Orcon Kldjf0j-A.U8puneer.Qe)ld Medal Brand.
J. T. m . ii.de, SuporjatWe.
liovidencc i'enner & Chamoll. N' Main ave
nue, Buporlatlv brand;U, J OilhupU V.
Maikot Ktruot, Gold,. M,d il Brand.
Olyphant .1 allies Jordan, Superlative Brand.
Pecivluo Shaffer st Killer Superlative
Jerinyn -C, U. Winters & Co Huperalatlro
Arclibald Jones. Siupson ft Co., Q lid .Medal.
Cartondalu B. S. Clark, (loid Medal Brand.
Honeedale-1 N. Poster & Co. UoU MovUi.
Minooka M. Ii. I.avullo
"No star was ever lost wo once have seen,
We always may be what we might havo been,"
A HAPPY PATRON OF
THE Ri
SHARDS LU
Scranton, Pa.
22 and 23 Commonwealth Building.
TRY US.
D YOU KNOW?
That we will GIVE you beautiful new pat
terns of Sterling SILVER .SPOONS and
FORKS for an ecual wer;ht,ounce for ounce,
cf your silver dollars. All elegantly en
graved free. A large variety of new pat
terns to select from at
rcereau
307 LACKAWANNA AvRNUM,
-
4t A
mm mm
ji2w Inlie ieratlveOrfnnsof either seirauseilhr overexertion yiinthfuleiTon.
VjJe excessive ur of tohaoce. opleini or stimulants, which lend to luiinnltr. COB"
uEFOREAN
a
AFTER USING DO Other. Ailurws RfcltVK iEED 00 Masonic Toeuplc. CUie'JeOO. IU.
For Sale
in Scrauton, Pa., by H. C. SAJJDERSOft, Drijgpist, cnr. WashlniTtoD
"r-uco Btl'tHltS.
anil R
PENNYROYAL
Ask for DR. BTOTT'S FBKKTBOTAL FITjI.8 and tako no other.
B Send for circular, rnee yi.oo per DOX n uoxrs; mr s .ies
Ull. MOTT'8 CHEMICAL CO., - ClereUuul, Ohio.
b'C M. HABRIt, Druc:ll, Itl I'eiin u,,
k'orMnle
EVERY WOMAN
BomaUinesneedi a reliable, monthly, rofmlatlnc medlclno. Only liarmloia end
? tbapurettdrugaahouldboUKil. It you want lho beat, get
Or. Peal's Pennyroyal PiSIs
Ther are prompt, lafe and certain In r. .sr.lt. The sannlne (.Or, Peal') never diaap
uuint, Sent tnywlierc, JSt.CieJ. Adtosa i'BAI. BUMOn Ce Clevoland, 0.
For sale by JOHN H.
Spvuce Street, Scranton,
PHELPS,
Pa.
Dr. EX Grewer
The- PMaddphj . Bptriillit, nmi Mi aifoeiatad
Btnlt nf F.nuhsh nml flonimn piivRleynni,
nro now pnimaVontly lot nto.l nt
811 BPnUCR ST., BCRANTOIf.
Tke doctor tatoraduatoof the t'nlyorsitv nf
1 1'linsylviinia.formorlv demotlltratnr of phvsi-
roUon Of FhlUdjlphU, A iPfcUlty of
Uiroiilo, Nr-renns, Skin, Heart, Womb and
BlOOd ellHi'asos.
DISEASES OF THE NERVOUS SYSTEM
Tho symiitom of whii:h aro dltStOOM, !ai k of
confidences Boxual wchKiii'sm in me'li iflnl wo
man, bau risiuu- in the throat. s;iotH floating
baton tlio iye'8, loM of memory, rTnable to con
rentrata toe mind nn one jubjaet, ormily
slartioil whi n i neleli'iilv sjiolfe'n to. anil dull,
oiKtrcsncd mud, wliHi onflta thoni for iicr
t'.rmmu tin. actual duties of Ufa, making hup.
tiine'SH Impcaatble! diitrenina tho action of
tho heart, causing flusliof heat, di-i,n n:i of
Kpirits, ovil forebodlngl, cowardico, tear,
dreams, melancholy, tiro cony of company,
feeding nit tired in tho morning as when rotfi"
ing, lack of energy, nervousness, trembling,
confusion of thought, depressfon.constip'itloiu
weakness of the limbs, etc. Those so nli'ectoel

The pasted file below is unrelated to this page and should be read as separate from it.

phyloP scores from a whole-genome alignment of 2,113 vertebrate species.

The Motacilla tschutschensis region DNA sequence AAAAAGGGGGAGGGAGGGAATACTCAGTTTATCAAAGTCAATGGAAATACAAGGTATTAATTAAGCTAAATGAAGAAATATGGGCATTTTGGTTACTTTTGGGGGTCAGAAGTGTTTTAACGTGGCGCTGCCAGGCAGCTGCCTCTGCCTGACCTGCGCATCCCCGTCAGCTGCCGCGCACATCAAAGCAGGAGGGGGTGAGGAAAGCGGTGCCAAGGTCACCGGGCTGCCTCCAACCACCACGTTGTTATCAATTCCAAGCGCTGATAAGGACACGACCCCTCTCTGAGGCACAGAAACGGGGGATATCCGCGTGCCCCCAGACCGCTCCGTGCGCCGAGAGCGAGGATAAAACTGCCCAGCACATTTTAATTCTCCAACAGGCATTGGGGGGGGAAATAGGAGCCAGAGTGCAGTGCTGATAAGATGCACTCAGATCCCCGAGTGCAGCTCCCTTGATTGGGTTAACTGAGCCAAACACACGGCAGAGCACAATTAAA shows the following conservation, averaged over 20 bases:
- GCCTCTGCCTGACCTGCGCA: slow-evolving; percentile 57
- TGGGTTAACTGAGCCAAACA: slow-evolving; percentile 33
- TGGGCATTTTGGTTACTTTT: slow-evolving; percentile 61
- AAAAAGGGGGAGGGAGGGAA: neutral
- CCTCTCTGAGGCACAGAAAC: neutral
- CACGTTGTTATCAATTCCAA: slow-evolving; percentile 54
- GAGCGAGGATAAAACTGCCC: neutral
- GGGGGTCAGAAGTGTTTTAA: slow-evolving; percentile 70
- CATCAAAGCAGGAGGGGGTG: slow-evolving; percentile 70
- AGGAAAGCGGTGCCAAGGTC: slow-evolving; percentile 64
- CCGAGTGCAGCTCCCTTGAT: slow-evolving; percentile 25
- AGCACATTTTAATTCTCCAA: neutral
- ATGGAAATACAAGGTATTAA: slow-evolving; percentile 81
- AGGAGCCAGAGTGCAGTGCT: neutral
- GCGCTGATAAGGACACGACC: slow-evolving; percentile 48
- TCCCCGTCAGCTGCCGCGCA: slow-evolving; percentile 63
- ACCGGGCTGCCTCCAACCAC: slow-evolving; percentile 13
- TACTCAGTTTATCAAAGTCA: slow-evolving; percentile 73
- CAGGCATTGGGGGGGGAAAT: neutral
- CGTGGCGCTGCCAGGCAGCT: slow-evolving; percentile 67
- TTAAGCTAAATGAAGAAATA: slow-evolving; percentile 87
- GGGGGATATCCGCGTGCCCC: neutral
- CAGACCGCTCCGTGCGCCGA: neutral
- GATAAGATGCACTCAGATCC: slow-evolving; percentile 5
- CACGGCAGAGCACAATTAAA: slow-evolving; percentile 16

should consult us immediately and bo restor
ed to perfect health,
LOST MANHOOD RESTORED.
Weakness of Young Men Cured.
If you have been given up by your physician,
call upon tho doctor and ba examined. Ho
ciu'os i tie worst cases of Nervous Debility. Scrn
leelii.liM S' res.i 'atarrhl'lles, Female Weakness,
Affections Of the Eye, liar, Nose autl Throat,
Asthma, Dealings, Tumors. Cancel's and Crip
ples of urery description.
Consult;. iiun.- lieu ami strictly sacred and
confidential, cilice .hours daily from iln. m.
ton p. m. Bundav U to &
torn the A'. J, Tribune, Xov.l.tMX
"CniCAno, Oct 21. Fhe first official
finnoiincement of World' Fair eli
plomas on flour has been made. A
mpdnl has been avrardel by tb.9
World's Fair judgas to tho flour manu
factured by th Washbnrn, Crosby Co,
in the preat Washburn Flour Mills,
Minneapolis. The committee report
the Hour strong and pure, and entitle
it to rank as first-class patent flour for
ininily and bakers' use."
Pi
LL
XA Ff I.I'SAti: AGBNT3.
Taylor-Judge Co . Gold Medal; Athertop
A: Co., Superlatives
Duryea Lawrence Storo Co., no!d Modal.
MOMO John McCrlndle, (1 ,!d Medal.
Pittatun M. W. O'Boylu, Ool 1 Medal.
Clark's Qreon-Frace & Parker, superiatiro.
Clark's Mimimt-P. M. nuiiu, 0ld Medal.
Palton-S, E. Fma & Son, Culd Modal lirani.
Nicholson -J. E. Harding,
Waverly-M. v.. Bliss A S,-,n, Hold Medil.
Factory ville Charles Gardner, Gold Me '.al.
Hopbottom K. M. Finn A Hon, Gold Medal
TobyhancA-T.byhanni It LeUgil Lumbar
Co., (iold Modal Brand.
Oou'.dsboro-S A. Adams. Gold Medal Brand,
Moscow Ball Clements tiold Medal.
Lako Are 1 James A. Bortree, tiold Medal
Forest City-J. L. Morgan JS Co., Gold Mede
4 Oonnell
'NERVE SEBbS.
Thli melsrM rrmrdy irntr
antftd Iu run, ft) I Of r(i dll
V
The Flour
Awards
oai.es such as Weak Memory. Les:i nf 11 rain Poirer,lIeailache, Wakefulness,
Lost Manhood. Ntehtlv HmlaalCRIt, Nere i-usiicss, al. drains ami loss of power
siinintlon or Inanity, i nn nocarne.un vesi iiockci. 91 per cox. si 1 u. ...
hi nmll prepaid. Wlth.a S or.ler we give n written miernatrc to euro
.. 1 . .... , t. .... ...... . rireiilnr free. Belli hv nil ilnwirl.t. Ask for tt. take
3SJCClnL,3 Tho onljr safo, sure antl
PILLS.
over offered to Lit lies,
espeoiully recommend
od to marriod I.n,dinn.
Pharmaclat, cor. Wyoming Avenue and
f